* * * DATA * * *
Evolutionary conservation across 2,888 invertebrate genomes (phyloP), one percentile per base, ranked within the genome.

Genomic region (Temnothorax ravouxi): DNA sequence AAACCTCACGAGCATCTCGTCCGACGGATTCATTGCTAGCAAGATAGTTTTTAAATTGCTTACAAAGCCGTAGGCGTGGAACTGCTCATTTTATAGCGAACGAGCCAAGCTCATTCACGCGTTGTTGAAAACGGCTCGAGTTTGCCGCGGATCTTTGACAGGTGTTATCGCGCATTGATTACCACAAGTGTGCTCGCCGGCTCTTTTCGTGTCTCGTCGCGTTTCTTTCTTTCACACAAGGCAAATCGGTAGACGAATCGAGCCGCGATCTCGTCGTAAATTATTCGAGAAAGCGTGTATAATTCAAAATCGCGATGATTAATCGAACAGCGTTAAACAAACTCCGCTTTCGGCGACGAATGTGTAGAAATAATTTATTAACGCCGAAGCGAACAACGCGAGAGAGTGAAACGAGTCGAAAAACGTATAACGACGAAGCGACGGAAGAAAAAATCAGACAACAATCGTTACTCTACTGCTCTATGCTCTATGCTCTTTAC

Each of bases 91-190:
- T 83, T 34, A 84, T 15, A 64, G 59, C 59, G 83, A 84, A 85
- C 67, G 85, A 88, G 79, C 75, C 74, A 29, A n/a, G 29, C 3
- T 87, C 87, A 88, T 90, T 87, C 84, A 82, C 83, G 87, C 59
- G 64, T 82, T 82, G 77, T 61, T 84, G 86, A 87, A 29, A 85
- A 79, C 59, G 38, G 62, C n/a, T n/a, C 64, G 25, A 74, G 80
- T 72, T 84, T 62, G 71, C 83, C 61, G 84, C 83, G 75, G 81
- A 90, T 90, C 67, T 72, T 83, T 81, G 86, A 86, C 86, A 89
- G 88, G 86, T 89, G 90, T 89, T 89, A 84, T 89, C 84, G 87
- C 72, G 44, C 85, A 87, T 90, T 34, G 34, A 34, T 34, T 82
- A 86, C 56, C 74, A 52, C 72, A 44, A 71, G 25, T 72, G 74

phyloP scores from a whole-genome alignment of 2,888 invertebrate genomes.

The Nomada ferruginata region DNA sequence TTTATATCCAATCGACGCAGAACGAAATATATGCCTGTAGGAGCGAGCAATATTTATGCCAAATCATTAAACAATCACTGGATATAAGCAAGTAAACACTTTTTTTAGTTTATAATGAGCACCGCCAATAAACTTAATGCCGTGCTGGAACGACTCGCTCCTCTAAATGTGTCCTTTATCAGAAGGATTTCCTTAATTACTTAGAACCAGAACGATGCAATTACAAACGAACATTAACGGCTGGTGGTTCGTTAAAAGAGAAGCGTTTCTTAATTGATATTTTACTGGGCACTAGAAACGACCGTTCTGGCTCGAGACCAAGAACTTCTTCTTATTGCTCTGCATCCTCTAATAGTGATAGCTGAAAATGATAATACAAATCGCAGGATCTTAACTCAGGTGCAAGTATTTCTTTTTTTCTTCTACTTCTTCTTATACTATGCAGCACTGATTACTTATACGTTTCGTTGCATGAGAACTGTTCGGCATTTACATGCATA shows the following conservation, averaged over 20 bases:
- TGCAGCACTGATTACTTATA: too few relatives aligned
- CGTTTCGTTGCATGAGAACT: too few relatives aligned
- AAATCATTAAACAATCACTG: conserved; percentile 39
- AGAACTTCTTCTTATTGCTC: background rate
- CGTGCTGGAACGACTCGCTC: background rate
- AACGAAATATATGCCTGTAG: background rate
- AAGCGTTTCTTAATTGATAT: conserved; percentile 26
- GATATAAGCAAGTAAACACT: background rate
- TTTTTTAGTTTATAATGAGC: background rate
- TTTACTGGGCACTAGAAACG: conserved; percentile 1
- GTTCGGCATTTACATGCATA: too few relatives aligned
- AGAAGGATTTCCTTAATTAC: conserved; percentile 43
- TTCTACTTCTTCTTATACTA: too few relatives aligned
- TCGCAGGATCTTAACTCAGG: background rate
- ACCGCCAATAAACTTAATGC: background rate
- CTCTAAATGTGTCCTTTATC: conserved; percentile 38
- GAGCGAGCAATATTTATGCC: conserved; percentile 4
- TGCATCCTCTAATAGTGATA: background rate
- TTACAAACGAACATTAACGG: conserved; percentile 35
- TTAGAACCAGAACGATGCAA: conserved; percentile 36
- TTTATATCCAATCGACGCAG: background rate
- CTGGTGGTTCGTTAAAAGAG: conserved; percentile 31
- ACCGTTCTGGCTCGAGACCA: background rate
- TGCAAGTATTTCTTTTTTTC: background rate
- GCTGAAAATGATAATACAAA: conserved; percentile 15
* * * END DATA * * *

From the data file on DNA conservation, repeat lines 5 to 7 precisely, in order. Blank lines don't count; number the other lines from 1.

- C 67, G 85, A 88, G 79, C 75, C 74, A 29, A n/a, G 29, C 3
- T 87, C 87, A 88, T 90, T 87, C 84, A 82, C 83, G 87, C 59
- G 64, T 82, T 82, G 77, T 61, T 84, G 86, A 87, A 29, A 85